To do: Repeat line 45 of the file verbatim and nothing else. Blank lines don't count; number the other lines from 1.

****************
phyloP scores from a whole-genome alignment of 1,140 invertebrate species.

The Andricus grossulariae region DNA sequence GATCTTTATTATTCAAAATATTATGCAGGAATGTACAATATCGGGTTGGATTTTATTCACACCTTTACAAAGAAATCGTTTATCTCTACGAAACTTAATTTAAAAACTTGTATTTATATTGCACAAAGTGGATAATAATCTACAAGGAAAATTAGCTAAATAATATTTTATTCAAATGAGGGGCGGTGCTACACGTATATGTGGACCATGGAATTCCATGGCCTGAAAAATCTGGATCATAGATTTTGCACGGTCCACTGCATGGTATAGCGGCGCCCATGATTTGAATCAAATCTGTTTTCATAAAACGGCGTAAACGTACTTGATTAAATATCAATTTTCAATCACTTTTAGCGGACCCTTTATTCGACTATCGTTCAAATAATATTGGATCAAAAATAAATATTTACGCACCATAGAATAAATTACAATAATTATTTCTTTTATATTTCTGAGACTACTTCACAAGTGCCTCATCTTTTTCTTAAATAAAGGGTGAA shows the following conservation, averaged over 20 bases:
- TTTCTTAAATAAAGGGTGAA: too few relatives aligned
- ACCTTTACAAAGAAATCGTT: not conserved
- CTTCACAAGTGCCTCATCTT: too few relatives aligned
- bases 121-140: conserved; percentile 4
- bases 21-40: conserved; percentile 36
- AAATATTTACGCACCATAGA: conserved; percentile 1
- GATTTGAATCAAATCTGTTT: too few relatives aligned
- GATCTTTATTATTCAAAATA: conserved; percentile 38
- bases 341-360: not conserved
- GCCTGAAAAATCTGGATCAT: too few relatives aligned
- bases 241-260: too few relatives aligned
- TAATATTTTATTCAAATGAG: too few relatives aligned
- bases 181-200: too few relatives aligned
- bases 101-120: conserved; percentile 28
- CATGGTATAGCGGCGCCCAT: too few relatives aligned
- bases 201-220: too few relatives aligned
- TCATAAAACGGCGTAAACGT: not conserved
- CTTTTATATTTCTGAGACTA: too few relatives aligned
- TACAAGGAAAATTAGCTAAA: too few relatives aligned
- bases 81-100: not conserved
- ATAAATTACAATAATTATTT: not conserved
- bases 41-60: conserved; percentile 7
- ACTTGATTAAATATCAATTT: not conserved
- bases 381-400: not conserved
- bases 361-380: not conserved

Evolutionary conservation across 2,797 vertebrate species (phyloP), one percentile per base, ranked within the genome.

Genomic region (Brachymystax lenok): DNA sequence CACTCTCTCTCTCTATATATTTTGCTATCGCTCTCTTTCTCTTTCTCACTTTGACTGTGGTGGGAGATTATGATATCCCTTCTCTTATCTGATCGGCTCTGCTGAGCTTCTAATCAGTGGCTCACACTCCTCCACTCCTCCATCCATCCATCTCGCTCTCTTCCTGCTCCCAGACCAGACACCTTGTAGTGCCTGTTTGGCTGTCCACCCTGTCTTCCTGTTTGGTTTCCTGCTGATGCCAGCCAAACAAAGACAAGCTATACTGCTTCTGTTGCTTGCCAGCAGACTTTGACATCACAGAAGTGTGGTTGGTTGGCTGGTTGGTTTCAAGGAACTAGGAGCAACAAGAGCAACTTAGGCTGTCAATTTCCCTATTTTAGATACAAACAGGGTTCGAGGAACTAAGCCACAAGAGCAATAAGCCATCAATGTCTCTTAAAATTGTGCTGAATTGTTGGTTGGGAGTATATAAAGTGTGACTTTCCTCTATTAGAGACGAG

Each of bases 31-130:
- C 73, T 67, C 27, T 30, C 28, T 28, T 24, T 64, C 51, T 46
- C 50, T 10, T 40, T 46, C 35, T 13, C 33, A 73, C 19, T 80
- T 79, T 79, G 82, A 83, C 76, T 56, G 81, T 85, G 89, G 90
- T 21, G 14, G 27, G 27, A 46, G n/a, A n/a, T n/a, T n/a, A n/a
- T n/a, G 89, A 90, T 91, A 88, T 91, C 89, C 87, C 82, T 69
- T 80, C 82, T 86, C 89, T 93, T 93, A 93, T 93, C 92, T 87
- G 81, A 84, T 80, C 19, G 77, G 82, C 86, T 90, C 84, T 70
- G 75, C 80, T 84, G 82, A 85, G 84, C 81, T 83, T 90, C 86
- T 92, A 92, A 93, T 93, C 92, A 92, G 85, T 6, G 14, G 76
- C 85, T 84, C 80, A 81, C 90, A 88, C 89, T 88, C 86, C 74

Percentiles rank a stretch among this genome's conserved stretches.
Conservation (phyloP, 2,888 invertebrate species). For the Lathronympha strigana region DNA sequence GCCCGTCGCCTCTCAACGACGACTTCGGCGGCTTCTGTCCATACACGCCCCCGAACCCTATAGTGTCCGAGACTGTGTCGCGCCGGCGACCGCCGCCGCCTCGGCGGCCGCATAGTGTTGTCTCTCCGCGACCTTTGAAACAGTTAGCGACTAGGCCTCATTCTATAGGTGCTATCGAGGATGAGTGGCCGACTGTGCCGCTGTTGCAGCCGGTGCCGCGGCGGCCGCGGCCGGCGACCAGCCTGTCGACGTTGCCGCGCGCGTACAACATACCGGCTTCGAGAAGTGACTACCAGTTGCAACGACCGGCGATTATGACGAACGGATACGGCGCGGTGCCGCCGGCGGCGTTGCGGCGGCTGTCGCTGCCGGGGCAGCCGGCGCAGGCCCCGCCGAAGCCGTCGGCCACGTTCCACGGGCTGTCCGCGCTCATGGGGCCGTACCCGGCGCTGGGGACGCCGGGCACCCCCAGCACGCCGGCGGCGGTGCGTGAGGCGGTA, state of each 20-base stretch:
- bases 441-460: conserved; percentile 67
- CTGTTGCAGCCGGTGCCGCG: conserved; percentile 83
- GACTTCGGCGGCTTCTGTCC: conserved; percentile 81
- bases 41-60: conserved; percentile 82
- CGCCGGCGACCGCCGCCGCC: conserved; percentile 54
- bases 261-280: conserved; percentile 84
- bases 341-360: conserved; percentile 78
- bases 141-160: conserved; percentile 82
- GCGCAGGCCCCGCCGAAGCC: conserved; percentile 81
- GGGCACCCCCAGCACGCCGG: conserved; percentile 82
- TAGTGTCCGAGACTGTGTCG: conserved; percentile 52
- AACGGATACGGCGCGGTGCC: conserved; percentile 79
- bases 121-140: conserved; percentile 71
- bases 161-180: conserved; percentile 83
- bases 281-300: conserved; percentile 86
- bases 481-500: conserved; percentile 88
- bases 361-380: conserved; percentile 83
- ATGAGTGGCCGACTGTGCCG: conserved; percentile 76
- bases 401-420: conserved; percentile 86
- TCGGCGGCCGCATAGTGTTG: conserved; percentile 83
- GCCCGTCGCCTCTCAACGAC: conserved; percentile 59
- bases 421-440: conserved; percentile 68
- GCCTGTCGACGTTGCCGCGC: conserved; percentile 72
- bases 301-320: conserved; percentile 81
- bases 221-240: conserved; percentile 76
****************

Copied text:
- GACTTCGGCGGCTTCTGTCC: conserved; percentile 81